When you improve your latency, bandwidth, and security metrics your customers benefit from better performance of cloud services. A distributed cloud architecture allows customers to have the best experience possible. That’s one for customer satisfaction and loyalty!
Supporting innovative technology
If you’re just starting to experiment with artificial intelligence (AI) and IoT in your business, you’re not alone. When AI and IoT require low latency for quick decision making, they are better supported by distributed cloud architecture than they are by centralized architecture. The improved performance allows decision-makers and other employees responsible for monitoring the technology to make smart decisions faster than ever.
Providing central management with decentralized processing
One big benefit of distributed cloud infrastructure is that you can still manage your network of cloud data servers with one centralized interface, allowing you to ensure compliance, monitor security, access customer data, all in support of running an agile business today.
- Increased compliance: thanks to the distributed cloud’s location-specific model, it ensures that distributed clouds follow regulatory requirements that data must be in a specific customer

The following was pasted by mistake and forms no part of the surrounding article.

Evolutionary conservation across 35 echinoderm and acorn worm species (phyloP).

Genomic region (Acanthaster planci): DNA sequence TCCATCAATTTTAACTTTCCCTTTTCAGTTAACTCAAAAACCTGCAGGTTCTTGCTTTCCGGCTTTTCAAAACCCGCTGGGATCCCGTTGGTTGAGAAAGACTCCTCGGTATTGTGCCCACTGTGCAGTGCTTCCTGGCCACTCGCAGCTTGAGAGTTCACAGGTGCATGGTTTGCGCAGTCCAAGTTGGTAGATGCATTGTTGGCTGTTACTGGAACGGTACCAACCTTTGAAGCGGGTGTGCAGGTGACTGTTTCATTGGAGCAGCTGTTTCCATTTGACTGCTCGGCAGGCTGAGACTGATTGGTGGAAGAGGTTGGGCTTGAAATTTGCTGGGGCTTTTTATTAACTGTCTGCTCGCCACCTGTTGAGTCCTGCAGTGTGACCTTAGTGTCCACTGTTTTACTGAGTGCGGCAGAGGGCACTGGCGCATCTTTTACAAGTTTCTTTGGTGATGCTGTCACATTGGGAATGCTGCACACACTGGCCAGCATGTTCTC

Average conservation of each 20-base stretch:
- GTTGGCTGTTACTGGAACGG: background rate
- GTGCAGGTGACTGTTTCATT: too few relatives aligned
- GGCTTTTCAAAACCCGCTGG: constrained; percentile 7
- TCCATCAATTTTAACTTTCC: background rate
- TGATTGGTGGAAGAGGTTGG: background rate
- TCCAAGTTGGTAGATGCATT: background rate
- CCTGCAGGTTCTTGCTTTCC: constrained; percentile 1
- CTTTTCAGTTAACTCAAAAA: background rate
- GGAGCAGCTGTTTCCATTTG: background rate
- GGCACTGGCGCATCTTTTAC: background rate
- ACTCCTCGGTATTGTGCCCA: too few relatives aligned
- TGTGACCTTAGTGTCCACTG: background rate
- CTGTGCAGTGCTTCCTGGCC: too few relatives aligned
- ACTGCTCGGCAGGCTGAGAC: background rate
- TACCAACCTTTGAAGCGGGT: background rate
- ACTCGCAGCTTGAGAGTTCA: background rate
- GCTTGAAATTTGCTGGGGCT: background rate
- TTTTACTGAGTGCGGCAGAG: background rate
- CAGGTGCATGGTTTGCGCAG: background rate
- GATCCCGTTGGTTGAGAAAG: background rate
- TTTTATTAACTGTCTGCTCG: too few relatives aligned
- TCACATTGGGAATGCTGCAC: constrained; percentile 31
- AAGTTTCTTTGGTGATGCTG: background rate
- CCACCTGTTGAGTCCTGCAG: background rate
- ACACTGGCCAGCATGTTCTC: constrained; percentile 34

- Reduced network failure risk: cloud services can reside in local or semi-local subnets, allowing them to operate intermittently untethered. Therefore, a system crash on one server does not affect other
- Scalability: In distributed computing systems, more machines can be added as needed, which naturally increases the number and availability of locations where cloud services can be hosted or from where they can be consumed (compute zones)
- Flexibility: It is much easier to install, implement, and debug new
- Fast calculation speed: A distributed computer system is faster than other systems because it can leverage the computing power of multiple Further, the distributed cloud enables more responsive communications for specific regions.
- Openness: the distributed cloud can be accessed both locally and
- High performance: Unlike centralized computer network clusters, the distributed cloud can provide higher performance and better cost